A blast from gamings past: Rusty Quarters arcade

THE WEDGE — Thirty years after the golden age of video arcades, Sage and Annie Spirtos hope to bring Space Invaders and Donkey Kong back into your life.

The husband and wife business partners are aiming to open Rusty Quarters arcade in early December in the commercial property in between Jackson’s and Bryant Lake Bowl at 818 W. Lake St.

Believe it or not, in 1982, arcades actually generated more revenue than Hollywood films and pop music combined. But those halcyon days came to an end as play-at-home gaming consoles gained popularity. Today, notions of whiling away afternoons with pocketfulls of quarters in dimly lit arcades are mostly figments in the imaginations of Reagan-era high school graduates.

Sage Spirtos said he envisions that folks interested in dropping laundry-loads of quarters for their gaming pleasure will by and large have grown up with Pac-Man and the Mario Bros. For that reason, to begin with, Rusty Quarters’ 21-cabinet game list will almost exclusively feature arcade classics straight from the ’80s.

But, Sage added, today’s young gamers probably don’t realize what they’ve been missing while holed up in their parents’ basements playing XBox 360 and Nintendo Wii. He said he hopes Rusty Quarters will become an all-ages hangout appealing to both nostalgia and younger gamers looking for a different type of challenge in a setting featuring actual flesh-and-blood camaraderie.

Arcades are about “encouraging your friends to show up,” Sage said. “Instead of staying home and playing Modern Warfare with your headset on, it’s about playing with people where you live and the social interaction.”

Spirtos said he peruses eBay and
Craigslist everyday for deals on used arcade cabinets. Since the supply of arcade cabinets is now far greater than demand, cabinets that may have sold for thousands of dollars 30 years ago can now be snapped up for as little as a couple hundred bucks.

As might be expected, many arrive looking the worse for wear. Sage fixes some of the broken-down games himself, installing new buttons and working over mangled-looking marquees to get the cabinets looking and playing as close to new as possible.

In addition to the aforementioned titles, Rusty Quarters’ initial game list includes Asteroids, Frogger, Rampage, Track & Field and many others. Sage said he anticipates the list will evolve as he learns more about patrons’ preferences.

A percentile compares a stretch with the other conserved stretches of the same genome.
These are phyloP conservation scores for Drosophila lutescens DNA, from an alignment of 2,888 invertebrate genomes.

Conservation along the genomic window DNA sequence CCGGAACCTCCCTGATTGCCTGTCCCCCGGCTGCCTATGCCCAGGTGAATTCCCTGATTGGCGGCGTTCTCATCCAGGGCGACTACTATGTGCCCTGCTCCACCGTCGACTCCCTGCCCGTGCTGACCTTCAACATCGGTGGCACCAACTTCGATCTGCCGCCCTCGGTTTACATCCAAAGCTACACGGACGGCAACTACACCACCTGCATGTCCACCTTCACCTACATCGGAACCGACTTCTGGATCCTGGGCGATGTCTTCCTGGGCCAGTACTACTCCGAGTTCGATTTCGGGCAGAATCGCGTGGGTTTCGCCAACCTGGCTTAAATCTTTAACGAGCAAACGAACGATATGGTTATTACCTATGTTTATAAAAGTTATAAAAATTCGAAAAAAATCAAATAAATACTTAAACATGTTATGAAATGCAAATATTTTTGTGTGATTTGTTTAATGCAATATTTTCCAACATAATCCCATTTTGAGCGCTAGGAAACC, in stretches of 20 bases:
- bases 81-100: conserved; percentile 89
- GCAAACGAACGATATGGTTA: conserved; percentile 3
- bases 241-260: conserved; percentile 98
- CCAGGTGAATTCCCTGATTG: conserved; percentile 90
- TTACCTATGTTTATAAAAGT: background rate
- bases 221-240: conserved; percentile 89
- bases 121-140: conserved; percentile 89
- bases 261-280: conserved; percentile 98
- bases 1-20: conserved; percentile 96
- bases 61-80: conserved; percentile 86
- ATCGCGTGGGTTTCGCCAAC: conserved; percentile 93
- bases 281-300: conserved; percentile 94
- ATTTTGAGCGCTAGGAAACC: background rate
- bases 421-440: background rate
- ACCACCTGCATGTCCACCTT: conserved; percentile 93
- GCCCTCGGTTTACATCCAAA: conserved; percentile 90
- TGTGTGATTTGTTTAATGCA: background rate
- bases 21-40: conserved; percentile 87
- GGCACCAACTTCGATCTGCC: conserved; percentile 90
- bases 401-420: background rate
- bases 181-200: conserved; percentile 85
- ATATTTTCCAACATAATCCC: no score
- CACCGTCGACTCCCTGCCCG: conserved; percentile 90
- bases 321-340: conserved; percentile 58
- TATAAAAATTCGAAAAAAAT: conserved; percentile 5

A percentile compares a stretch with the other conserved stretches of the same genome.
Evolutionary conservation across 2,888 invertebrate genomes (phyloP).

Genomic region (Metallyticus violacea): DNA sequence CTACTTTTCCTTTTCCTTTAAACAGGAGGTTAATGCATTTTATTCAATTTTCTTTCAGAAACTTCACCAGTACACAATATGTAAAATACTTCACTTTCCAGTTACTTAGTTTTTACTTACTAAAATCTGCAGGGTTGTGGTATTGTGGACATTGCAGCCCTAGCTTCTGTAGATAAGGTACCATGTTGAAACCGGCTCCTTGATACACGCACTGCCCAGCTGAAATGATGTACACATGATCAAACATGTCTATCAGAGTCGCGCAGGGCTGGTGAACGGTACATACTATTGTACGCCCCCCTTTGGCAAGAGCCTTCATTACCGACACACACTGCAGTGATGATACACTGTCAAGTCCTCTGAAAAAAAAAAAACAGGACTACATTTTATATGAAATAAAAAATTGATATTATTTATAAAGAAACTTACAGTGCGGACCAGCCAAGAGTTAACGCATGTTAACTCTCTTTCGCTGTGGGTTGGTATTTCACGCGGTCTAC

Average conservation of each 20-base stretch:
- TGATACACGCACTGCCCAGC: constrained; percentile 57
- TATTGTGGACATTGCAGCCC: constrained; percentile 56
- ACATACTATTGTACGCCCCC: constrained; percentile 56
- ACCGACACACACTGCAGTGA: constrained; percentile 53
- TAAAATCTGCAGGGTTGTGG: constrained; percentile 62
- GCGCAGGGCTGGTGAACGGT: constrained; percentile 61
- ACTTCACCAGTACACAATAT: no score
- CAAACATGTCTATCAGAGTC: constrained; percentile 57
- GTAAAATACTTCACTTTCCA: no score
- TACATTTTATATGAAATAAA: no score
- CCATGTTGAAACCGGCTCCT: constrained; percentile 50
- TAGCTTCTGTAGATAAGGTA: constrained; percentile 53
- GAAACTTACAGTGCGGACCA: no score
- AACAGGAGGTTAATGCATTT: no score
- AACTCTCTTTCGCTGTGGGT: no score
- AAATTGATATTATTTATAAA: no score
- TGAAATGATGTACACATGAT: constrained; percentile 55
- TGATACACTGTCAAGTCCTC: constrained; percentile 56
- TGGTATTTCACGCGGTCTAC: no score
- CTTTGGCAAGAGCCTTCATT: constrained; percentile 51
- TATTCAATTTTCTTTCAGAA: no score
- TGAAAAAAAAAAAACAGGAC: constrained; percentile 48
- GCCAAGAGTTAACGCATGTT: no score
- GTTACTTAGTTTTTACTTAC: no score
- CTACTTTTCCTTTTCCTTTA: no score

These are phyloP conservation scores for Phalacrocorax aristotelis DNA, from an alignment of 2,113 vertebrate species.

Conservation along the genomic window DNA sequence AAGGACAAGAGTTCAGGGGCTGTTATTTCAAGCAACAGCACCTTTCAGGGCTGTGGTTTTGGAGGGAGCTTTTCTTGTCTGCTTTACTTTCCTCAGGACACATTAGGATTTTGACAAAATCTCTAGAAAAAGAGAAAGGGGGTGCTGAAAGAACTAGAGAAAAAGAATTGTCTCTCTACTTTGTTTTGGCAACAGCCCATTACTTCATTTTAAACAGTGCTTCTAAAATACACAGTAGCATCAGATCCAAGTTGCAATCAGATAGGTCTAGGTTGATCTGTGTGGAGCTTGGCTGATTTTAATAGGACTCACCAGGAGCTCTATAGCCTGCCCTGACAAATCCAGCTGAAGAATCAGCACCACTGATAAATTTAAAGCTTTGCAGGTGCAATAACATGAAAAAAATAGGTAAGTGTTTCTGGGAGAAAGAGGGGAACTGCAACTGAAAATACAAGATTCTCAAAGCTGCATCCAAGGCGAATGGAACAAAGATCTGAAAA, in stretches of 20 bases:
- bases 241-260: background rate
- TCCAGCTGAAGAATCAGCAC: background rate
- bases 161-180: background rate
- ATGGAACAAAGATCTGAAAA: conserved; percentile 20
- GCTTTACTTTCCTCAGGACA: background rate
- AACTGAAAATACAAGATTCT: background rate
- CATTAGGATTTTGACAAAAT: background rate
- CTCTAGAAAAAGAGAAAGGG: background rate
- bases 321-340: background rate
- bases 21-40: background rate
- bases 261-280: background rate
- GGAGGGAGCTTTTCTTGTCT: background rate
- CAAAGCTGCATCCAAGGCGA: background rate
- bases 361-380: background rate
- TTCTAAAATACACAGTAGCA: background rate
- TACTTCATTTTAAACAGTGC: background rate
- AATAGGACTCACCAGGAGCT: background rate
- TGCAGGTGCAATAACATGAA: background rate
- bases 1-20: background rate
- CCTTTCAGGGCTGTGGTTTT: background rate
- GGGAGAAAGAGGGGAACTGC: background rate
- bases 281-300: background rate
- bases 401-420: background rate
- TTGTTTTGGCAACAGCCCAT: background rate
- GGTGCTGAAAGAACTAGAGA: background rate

Due to space constraints, the Spirtoses don’t have plans to add pinball or other large-cabinet games, but otherwise Rusty Quarters’ game list will only be limited by the imagination of regulars and the availability of cabinets on the Internet.

“If I can get it through the door I’ll get try and get it in here,” Sage said.

Rusty Quarters is actually the third independent business the Spirtoses have owned and operated out of 818 Lake in the last year.

Sage and Annie opened Double Danger Comics in 2010. With post-holiday sales slow, the Spirtos reinvented Double Danger as Puff n’ Stuff Gifts and Novelties last winter. But after a strong start, by summer sales had again slowed and Sage and Annie began thinking about a non-retail business model.

“People would come in, look around and say ‘we can’t wait to do our holiday shopping here,’ not realizing that if they didn’t spend their $5 then we weren’t going to make it until Christmas,” Annie said. “And even if we have a wonderful holiday and did really great sales, we figured that come January we’d be dead in the water and just trying to make it until spring.”

Sage and Annie had Donkey Kong and Donkey Kong Jr. cabinets stashed in the basement of their home. Toward the end of Puff n’ Stuff’s run, the couple decided to move the games into their retail store for the enjoyment of patrons who had a quarter or two to spare.

The games were a surprising hit. Soon, the Spirtoses would arrive in the mornings and find gamers waiting outside Puff n’ Stuff for their Donkey Kong fix before the store even opened.

“At the end of the month, we’d look at it and say ‘wow, we’re making a lot of money’” from the video games, Sage said.

“It got to the point where we were doing better with the games per day than with regular sales,” he added, and the idea culminating in Rusty Quarters was born.

Reach Aaron Rupar at [email protected] On Twitter at @atruparJournals.



Rusty Quarters will be open noon–10 p.m., Monday through Thursday; noon–11 p.m. Fridays; 10 a.m.–11 p.m., Saturdays; and 10 a.m.–10 p.m., Sundays.

Snacks and sodas are served, but no booze. Five dollar unlimited play specials are available weekday afternoons.

For more information, check out Rusty Quarters’ website at rqarcade.com.